B -- Good. Student completes assignments, and demonstrates a grasp of most of the main aspects of each lesson, but not all. Is able to communicate information, and step by step processes well. In exams, critical analysis is present. In projects, conceptual, perceptual, and technical skills are present.
    C -- Satisfactory. Student completes the assignment but may lack enthusiasm or drive to push the work into a detailed perceptual, technical, and conceptual space. Student does not demonstrate knowledge of the application or programming environment. In exams, problems exist in student's work, or the work is underdeveloped.
    D -- Unsatisfactory. Student does not complete the work as assigned. Substantial problems exist in student's work.
    F -- Fail. Student does not submit work, or work is below unsatisfactory level.

    Final Grades:
    Your final grade will be based upon the quality of your projects and your participation grade. See Course Requirements above for a point breakdown.

    Digital Device Policy:
    Use of cell phones and laptops for other purposes besides note taking in class significantly detracts your attention from class. For this reason, you may risk being marked absent should you be using your cell phone in class for uses other than class notes or looking things up.

    Academic Honor Code
    Typical: Cheating, plagiarism or fabrication will be dealt with in accordance to the college's policy as outlined in the Student Handbook. You are expected to be familiar with the college policy on dishonesty and disruption of the academic process. If you use outside sources in your work, you must attribute them.

    Me: Find ways to copy work that facilitates learning. If you copy and paste code, make sure it is well commented to show me you understand what the code is doing. If you copy code, make sure to credit the programmer. Try to alter copied code in a way that pushes your understanding of how it works.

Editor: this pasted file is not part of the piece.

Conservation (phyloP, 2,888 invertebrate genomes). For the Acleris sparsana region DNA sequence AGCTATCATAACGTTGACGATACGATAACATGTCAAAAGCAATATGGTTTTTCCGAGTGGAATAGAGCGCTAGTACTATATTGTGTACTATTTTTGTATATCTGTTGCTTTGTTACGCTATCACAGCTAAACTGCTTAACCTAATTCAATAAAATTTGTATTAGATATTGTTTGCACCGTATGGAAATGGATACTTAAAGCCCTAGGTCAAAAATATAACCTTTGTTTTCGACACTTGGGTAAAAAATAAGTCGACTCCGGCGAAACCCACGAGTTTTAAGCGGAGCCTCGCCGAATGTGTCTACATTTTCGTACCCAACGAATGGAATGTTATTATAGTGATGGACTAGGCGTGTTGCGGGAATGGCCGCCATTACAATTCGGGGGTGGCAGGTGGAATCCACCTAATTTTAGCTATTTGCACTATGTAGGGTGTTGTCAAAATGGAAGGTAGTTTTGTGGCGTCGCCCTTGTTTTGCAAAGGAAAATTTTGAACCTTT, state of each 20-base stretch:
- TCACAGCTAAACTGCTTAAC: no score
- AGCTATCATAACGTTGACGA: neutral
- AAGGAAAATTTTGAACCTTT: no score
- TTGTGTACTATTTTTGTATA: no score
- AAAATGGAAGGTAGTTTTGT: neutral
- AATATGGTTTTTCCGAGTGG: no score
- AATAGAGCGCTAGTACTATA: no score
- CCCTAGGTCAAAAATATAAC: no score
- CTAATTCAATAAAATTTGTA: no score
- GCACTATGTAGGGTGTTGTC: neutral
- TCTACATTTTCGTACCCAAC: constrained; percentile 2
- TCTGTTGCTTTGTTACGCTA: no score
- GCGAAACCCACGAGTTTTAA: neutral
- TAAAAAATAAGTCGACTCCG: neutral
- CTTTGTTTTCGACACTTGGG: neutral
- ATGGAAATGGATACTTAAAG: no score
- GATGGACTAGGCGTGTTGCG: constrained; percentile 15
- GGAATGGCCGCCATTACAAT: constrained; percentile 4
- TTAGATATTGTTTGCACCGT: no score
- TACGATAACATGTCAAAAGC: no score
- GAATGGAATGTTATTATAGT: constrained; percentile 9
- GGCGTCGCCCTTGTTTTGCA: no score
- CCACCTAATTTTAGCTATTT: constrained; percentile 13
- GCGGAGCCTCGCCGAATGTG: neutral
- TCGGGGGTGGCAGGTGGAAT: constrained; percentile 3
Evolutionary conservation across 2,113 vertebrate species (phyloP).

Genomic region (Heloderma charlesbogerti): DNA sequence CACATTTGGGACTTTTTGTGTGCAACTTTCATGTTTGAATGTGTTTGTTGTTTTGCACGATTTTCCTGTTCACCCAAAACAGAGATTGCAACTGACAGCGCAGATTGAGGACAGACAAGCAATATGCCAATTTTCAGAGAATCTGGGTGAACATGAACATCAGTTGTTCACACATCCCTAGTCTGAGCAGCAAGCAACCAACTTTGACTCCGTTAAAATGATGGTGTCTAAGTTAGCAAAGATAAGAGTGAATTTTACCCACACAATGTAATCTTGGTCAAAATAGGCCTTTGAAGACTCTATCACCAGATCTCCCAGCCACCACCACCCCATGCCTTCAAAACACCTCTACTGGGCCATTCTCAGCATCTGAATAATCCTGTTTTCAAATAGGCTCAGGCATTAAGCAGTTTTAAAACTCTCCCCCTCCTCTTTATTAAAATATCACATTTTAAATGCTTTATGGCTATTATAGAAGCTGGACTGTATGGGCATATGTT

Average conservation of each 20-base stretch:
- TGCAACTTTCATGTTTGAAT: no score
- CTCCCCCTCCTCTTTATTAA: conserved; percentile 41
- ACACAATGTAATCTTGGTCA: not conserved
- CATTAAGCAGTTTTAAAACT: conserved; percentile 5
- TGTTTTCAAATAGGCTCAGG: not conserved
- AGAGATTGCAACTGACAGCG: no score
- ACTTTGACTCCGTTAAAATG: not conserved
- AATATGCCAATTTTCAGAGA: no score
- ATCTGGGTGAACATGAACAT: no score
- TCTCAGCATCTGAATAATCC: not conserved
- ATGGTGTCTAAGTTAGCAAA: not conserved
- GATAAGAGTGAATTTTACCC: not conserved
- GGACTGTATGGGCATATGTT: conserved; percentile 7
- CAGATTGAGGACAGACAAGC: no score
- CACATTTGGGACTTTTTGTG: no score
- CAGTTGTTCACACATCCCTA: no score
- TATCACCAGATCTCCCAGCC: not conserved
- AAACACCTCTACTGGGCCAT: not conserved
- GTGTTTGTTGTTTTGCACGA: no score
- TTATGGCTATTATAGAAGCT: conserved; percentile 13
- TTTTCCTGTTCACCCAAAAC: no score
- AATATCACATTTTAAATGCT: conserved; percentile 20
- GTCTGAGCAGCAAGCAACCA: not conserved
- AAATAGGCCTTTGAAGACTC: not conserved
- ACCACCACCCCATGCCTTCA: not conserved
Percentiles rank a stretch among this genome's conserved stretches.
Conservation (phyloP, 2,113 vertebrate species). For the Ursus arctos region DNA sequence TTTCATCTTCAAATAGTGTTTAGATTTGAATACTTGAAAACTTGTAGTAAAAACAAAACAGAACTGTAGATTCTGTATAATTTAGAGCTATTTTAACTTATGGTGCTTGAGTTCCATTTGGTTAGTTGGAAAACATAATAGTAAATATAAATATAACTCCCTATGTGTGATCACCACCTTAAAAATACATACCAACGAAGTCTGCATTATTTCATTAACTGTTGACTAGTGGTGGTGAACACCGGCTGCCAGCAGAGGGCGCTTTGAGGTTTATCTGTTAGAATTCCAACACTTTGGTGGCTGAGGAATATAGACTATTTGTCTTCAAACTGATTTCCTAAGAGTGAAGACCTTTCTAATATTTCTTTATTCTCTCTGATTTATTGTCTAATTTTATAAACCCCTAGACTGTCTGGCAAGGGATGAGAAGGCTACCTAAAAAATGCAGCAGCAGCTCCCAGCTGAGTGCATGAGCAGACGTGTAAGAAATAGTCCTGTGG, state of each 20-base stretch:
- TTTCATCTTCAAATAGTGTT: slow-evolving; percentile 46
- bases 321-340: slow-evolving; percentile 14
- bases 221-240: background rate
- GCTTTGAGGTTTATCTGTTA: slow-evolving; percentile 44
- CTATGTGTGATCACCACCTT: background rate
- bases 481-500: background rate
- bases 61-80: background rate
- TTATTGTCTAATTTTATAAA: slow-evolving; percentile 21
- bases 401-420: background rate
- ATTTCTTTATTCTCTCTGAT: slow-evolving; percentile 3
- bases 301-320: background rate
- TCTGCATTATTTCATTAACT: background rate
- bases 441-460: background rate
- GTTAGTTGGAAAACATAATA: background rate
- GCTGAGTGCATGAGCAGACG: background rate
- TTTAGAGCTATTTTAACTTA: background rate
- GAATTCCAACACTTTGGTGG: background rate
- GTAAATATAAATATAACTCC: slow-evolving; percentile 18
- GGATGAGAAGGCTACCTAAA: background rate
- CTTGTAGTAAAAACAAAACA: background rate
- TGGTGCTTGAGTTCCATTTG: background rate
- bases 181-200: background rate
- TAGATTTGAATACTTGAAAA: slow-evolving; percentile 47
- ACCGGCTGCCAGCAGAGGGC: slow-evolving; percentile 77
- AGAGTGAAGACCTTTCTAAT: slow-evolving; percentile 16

Naming Assignment Files
    Students are required to submit assignments electronically to moodle. Assignment file names should begin with the assignment number, an underscore and the student's last name, another underscore, and then their first name:

    Homework filenames should look like this:

    If it is one of the 6 project/ assignments use the following naming schema

    - A1_lastname_firstname.filetype

    If it is an in-class assignment, please name in the following way:

    - C1_lastname_firstname.filetype

    Email Netiquette
    Netiquette, Noun: 1. The social code of network communication. 2. The social and moral code of the internet based on the human condition and Golden Rule of Netiquette. 3. A philosophy of effective internet communication that utilizes common conventions and norms as a guide for rules and standards.
    Please visit: for some tips on appropriate email practices. In your subject header, indicate your course, and a couple of words about your question/comment -- ie:

    subject: SCIMA200 assignment question

    Allow for a 48 hour response time from the professor (if it is urgent, please put URGENT in the subject header for quicker response time)